In their own narrowcast way, CNN, ESPN and MTV are terrific. So are HSN and the Weather Channel. But what about a channel for us? Where’s our Ted Turner and Bob Pittman? The m" data-categories = "" data-popup = "" data-ads = "Yes" data-company = "[]" data-outstream = "yes" data-auth = "" >

Deliver us the news By Michael Schrag

In their own narrowcast way, CNN, ESPN and MTV are terrific. So are HSN and the Weather Channel. But what about a channel for us? Where’s our Ted Turner and Bob Pittman? The m

The Weather Channel has weather maps; the Media Channel would have media maps. Instead of seeing a cold front moving up, say, the East Coast, viewers could track the flow of television ratings across every region and city in the country. Think of it as watching a cartographic stock ticker of ratings: NBC is tip in the Midwest: MTV is down in the Northeast; Fox is steady in California; and QVC is going crazy in the South.
Technology- easily permits us to poll cable TV headends in major systems across the country to find out which channels are the most watched on a minute-by-minute basis. Why would the cable companies want to share such information? Because it’s in their best interest to publicize just how integral their systems are in people’s lives. If cable companies hope to have close relationships with major retailers and national advertisers, they need to network with the media advertising community. What better way than providing real-time data to the Media Channel?
Of course, the channel has to allow even more specific information access. The network should also let us access real-time ratings in key markets such as Peoria (for tests), New York, Los Angeles and Dallas. Our programmers could also cut deals with the cable systems to let us spotlight viewing in key demographics–18-to-34-year-old single males; black households with annual incomes over $40,000; families with children under the age of 10, and so on. The Nielsens and Arbitrons of this world aren’t clever enough to realize that what they should be selling is programming–not just reams of data.
In the spirit of America’s Funniest Home Videos, the Media Channel would offer a prime example of voyeur-vision–the use of technologies to give us a new peek into America’s media behavior. Maybe the Media Channel would be transmitted to your TV or your PC–it doesn’t really matter. What matters is that media–like finance, weather, sports and news–is undeniably a 24-hour-a-day business. The Media Channel would treat it like one.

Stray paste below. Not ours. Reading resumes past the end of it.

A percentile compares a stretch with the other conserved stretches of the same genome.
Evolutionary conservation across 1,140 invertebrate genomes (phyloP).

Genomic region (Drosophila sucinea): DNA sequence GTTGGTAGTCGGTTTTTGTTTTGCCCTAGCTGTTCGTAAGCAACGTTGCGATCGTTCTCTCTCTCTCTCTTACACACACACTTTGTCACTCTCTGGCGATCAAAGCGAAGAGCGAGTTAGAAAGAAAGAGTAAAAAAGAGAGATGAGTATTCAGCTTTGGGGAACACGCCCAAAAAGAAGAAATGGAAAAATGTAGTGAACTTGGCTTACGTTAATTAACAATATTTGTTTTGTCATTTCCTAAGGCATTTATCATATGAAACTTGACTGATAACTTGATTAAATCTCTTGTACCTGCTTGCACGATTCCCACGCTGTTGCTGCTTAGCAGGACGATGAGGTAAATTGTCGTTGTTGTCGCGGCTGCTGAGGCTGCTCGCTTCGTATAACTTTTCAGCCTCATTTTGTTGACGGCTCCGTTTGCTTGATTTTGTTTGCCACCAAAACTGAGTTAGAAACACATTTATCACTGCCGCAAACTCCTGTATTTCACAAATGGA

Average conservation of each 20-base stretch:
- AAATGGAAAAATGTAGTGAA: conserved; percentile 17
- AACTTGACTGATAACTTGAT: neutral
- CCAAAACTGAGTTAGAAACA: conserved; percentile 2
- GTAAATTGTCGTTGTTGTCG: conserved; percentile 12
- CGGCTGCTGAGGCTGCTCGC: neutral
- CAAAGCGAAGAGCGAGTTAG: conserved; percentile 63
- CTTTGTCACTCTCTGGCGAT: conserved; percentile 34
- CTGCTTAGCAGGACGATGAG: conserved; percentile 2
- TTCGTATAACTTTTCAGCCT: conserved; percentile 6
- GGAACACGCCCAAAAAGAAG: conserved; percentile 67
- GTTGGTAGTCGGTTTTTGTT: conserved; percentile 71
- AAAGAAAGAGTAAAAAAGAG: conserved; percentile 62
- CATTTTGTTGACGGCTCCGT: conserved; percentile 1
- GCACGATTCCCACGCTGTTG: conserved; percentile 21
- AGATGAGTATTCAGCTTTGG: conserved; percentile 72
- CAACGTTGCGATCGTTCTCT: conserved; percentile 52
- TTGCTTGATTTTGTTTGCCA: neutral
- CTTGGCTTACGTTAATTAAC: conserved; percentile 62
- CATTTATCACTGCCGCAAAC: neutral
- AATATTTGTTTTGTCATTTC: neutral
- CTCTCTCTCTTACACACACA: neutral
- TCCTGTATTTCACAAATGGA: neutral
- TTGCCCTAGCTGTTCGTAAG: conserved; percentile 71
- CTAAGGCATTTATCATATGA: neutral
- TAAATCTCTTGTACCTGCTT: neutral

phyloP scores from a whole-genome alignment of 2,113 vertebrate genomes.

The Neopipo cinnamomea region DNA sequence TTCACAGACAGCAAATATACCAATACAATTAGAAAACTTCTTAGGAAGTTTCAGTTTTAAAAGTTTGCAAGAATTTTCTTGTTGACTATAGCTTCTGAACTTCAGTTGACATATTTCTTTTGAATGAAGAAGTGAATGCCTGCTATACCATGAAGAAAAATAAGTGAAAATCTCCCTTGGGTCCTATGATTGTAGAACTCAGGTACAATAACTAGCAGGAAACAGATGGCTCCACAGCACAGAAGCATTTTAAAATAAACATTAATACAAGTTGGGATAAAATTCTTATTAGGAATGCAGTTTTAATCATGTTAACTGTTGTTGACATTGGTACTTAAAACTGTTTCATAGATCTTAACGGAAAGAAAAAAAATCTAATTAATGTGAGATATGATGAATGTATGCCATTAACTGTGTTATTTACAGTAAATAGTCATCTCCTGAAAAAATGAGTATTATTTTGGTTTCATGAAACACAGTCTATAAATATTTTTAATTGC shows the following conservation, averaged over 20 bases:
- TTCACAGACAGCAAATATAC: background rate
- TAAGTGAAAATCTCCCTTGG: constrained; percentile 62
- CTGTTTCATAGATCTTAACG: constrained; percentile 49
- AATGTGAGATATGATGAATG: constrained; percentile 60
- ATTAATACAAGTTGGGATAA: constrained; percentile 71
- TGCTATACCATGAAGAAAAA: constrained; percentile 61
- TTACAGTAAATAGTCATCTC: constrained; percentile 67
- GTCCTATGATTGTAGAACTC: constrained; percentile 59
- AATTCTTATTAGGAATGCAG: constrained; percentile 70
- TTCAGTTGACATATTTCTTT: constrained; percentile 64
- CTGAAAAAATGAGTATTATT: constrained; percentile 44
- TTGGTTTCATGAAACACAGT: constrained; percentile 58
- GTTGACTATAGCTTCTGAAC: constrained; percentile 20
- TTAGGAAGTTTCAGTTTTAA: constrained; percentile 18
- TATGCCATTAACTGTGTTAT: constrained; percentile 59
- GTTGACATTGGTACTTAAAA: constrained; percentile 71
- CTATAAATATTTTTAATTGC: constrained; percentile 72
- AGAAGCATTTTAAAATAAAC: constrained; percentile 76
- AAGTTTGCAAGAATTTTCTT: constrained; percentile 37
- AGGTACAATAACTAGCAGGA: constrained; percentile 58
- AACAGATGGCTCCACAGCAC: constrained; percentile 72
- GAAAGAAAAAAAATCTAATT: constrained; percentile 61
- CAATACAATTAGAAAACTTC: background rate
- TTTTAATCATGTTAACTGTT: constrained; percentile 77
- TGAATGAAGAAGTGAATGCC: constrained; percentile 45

Just like a Bloomberg box or a Telerate terminal, the Media Channel could also carry the latest spot prices in cable and broadcast advertising. Of course, there would be the Conde Nast or Time-Warner Index of magazine advertising rates. And the Gannett/Knight-Ridder Newspaper Averages for Classified and Display Advertising. There would be interviews with experts who track these media trends. Maybe we can link these indexes with other data, like the latest coupon redemption levels at key Safeway and Food Lion stores, thanks to UPC point-of-sale scanner transactions technologies.
Of course, all channels need softer programming to complement their hard news. All networks need stars, and the Media Channel should be no exception. Why not a Siskel and Ebert of advertising? Two thumbs down on those CAA Coke ads; One down and one up .for the IBM ads. Maybe a Media Week in Review where media pundits wax eloquent on weighty events. Or perhaps an advertising counterpart to The McLaughlin Group where media people simply scream at each other. How about a call-in show encouraging viewers to critique ads as they are viewed?
More seriously, it’s easy to envision creative directors talking about the birth of a new campaign, or a client’s roundtable where top media spenders in key industries–autos, computers, food–discuss their concerns. Again, quality programming on the cheap.
Of course, it’s even easier to imagine the sort of advertisers willing to support such a channel. Other networks, syndicators, magazine companies, professional service firms, Federal Express, Nike, AT&T– the usual suspects. The media community is precisely the group of people advertisers most want to reach. They’re where “word of mouth” begins in the pop culture business. Indeed, that’s what the Media Channel really is–the business-of-pop-culture channel. The Media Channel is to global media what Reuters is to global finance or CNN is to global news.
In New York, Chicago, Los Angeles, London, Paris, Tokyo and Milan, the media communities are waiting iota network to call their own. Who will give it to them?
Copyright Adweek L.P. (1993)